Renowned economist and former Federal Reserve Chairman Alan Greenspan, visionary architect Zaha Hadid and pioneering international relations attorney and educator Anne-Marie Slaughter were the recipients of the 2007 Thomas Jefferson Foundation Medals.
Greenspan received the inaugural medal in citizen leadership, created to honor personal leadership and lasting influence on our common culture. The award joins the long-established Jefferson medals in architecture and law. The medals are the highest external honors bestowed by the University, which grants no honorary degrees.
Following up on its well-publicized publication of a lost Robert Frost poem last year, the Virginia Quarterly Review includes a previously unpublished Mark Twain essay in its spring issue that defends Walt Whitman against censorship and charges of obscenity. Though Twain and Whitman are arguably the central figures of American literature, they rarely spoke publicly about each other. Twain’s manuscript provides the first significant insight into his opinion of Whitman’s Leaves of Grass.
Virginia Gov. Tim Kaine appointed W. Austin Ligon, co-founder and former president and chief executive officer of CarMax, to the Board of Visitors. Ligon resides in Manakin Sabot, Va. Kaine reappointed three other board members: Susan Y. (Syd) Dorsey of Mechanicsville, Va.; L. F. Payne of Charlottesville; and John O. Wynne of Virginia Beach.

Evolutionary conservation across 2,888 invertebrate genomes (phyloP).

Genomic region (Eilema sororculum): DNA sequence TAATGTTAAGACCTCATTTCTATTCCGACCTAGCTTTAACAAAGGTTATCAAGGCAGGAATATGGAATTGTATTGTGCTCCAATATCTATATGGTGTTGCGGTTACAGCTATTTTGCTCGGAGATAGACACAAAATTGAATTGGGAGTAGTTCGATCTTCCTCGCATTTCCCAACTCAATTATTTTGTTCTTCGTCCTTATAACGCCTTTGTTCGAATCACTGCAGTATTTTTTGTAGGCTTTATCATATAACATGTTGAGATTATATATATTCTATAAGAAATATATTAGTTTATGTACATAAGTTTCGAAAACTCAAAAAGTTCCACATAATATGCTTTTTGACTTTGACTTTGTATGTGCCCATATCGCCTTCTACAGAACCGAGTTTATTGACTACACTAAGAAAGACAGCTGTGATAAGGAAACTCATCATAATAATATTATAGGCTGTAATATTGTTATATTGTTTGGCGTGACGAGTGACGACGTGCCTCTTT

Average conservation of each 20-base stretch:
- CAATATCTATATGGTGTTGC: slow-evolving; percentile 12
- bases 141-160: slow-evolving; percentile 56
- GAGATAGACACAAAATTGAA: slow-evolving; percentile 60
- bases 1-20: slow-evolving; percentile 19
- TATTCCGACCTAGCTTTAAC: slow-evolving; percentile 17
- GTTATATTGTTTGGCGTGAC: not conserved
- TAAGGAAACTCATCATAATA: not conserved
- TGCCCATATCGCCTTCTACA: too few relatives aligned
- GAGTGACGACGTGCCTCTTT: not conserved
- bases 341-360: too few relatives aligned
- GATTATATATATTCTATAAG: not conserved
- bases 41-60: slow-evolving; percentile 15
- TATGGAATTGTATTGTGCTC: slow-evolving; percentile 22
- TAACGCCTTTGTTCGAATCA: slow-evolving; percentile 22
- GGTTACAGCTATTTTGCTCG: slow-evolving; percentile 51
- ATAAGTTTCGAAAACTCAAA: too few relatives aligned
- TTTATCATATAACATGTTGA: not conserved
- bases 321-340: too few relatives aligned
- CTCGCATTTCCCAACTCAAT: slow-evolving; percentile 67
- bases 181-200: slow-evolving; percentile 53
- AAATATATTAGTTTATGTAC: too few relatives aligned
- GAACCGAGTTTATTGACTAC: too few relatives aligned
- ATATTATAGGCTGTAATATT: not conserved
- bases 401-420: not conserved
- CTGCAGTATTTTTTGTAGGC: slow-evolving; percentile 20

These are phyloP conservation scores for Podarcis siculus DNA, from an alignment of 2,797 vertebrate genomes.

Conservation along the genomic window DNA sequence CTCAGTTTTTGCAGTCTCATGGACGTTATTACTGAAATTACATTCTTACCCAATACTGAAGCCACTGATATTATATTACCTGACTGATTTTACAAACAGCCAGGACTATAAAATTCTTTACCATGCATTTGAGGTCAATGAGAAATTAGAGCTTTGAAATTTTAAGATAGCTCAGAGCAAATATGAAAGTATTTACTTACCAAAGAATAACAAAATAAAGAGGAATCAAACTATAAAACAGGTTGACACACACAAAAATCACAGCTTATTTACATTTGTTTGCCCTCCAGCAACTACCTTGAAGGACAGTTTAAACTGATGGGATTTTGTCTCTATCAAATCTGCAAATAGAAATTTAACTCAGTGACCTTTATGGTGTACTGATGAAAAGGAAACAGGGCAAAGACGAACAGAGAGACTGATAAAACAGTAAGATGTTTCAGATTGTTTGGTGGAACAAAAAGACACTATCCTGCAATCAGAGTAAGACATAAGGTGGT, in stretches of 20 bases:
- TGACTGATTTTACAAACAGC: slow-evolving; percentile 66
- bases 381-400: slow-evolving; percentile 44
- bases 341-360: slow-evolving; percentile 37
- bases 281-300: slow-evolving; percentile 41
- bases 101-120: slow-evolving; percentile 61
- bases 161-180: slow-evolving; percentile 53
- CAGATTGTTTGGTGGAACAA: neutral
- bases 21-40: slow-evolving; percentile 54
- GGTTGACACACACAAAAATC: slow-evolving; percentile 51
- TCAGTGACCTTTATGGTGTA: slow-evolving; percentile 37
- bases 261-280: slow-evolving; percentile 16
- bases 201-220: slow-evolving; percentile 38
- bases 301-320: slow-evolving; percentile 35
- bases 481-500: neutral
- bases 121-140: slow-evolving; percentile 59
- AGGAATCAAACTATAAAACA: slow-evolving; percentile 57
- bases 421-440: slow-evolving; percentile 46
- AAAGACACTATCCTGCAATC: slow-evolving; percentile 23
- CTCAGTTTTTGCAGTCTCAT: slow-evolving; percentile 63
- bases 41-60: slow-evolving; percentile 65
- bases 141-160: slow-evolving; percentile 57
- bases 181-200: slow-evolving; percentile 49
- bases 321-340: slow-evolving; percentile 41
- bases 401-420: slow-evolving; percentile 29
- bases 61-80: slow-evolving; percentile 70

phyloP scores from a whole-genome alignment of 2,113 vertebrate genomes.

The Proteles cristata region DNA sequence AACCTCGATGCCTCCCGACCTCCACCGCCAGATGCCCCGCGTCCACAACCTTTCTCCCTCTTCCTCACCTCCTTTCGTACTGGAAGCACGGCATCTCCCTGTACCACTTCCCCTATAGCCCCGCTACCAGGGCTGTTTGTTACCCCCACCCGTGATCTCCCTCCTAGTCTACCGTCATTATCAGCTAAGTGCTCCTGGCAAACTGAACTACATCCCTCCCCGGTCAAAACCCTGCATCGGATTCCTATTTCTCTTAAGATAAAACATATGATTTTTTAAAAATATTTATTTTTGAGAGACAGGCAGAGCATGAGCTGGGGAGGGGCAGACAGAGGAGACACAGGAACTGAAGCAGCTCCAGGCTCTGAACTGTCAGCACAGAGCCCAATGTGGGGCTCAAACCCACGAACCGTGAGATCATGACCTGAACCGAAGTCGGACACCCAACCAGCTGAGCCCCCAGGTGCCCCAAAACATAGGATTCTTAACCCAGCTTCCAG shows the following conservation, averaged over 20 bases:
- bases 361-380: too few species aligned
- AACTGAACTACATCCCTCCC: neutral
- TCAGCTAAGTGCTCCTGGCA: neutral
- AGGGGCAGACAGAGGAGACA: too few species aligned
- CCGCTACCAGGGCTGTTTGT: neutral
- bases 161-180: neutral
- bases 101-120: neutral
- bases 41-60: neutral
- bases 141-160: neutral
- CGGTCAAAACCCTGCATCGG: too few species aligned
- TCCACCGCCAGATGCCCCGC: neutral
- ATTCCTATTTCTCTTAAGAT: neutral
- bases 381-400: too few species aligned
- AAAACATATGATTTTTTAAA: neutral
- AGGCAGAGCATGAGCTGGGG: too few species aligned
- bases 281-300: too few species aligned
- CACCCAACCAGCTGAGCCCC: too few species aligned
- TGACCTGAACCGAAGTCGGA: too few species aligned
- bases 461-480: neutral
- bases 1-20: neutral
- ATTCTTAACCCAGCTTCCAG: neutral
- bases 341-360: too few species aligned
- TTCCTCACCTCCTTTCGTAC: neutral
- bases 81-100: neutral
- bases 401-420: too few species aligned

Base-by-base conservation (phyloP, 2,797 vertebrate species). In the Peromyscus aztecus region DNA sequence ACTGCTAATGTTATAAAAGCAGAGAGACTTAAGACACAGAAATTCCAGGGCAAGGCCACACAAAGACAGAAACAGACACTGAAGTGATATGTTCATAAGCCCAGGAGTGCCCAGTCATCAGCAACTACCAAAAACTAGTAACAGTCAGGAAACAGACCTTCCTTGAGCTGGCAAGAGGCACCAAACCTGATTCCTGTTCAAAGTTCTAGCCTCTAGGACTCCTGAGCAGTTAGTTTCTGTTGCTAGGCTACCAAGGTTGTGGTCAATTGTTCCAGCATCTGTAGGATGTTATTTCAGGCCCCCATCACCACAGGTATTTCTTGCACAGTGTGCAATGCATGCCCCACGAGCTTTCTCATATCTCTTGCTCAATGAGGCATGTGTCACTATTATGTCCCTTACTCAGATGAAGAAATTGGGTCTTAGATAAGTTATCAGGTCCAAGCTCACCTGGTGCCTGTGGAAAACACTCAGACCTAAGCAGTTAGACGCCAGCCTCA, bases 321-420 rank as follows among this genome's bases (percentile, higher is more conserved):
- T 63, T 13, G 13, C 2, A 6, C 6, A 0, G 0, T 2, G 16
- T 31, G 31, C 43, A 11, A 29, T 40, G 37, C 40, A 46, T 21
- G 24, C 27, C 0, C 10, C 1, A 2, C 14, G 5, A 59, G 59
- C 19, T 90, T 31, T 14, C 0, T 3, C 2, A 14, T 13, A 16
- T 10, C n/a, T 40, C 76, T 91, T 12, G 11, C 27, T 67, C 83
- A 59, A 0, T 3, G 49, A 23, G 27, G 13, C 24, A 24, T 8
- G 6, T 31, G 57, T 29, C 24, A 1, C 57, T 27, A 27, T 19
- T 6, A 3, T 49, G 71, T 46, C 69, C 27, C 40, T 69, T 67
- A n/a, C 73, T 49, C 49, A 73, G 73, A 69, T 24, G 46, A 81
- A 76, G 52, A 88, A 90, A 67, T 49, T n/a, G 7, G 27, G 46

The John Paul Jones Arena was named Pollstar’s Best New Concert Venue. The arena opened on Aug. 1, 2006, and has hosted some of the biggest names in the entertainment industry in its short history: The Dave Matthews Band, Eric Clapton, Red Hot Chili Peppers, George Strait, Kenny Chesney, Billy Joel, Common, Rod Stewart, Pink and Justin Timberlake, to name a few.
In February, Philip Morris USA gave $25 million to UVA for research to prevent youth smoking, improve smoking-cessation methods, reduce the harmful effects of smoking and investigate the nature of addiction. “The gift supports research that may ultimately prevent or cure addictions and serious diseases such as lung cancer, heart disease and emphysema,” says President John T. Casteen III.
The School of Architecture ranked first among the nation’s graduate architecture programs for sustainable design practices and principles in the annual “America’s Best Architecture and Design Schools” study by the Design Futures Council. The graduate architecture program ranked fifth overall.
UVA’s other graduate schools also fared well in the latest U.S. News & World Report rankings. The School of Law tied for 10th; the Darden School of Business placed 12th; and the School of Medicine ranked 23rd in research, its highest ranking to date.
A survey of first-year students by the University’s information technology office reveals that 67 percent own an iPod and only four students in a class of 3,092 do not own a personal computer. (Ten years ago, 26 percent of those surveyed did not own a computer.) In other computing trends, 97 percent of this class own laptops (2 percent have both a laptop and a desktop) and nearly 20 percent use Macs.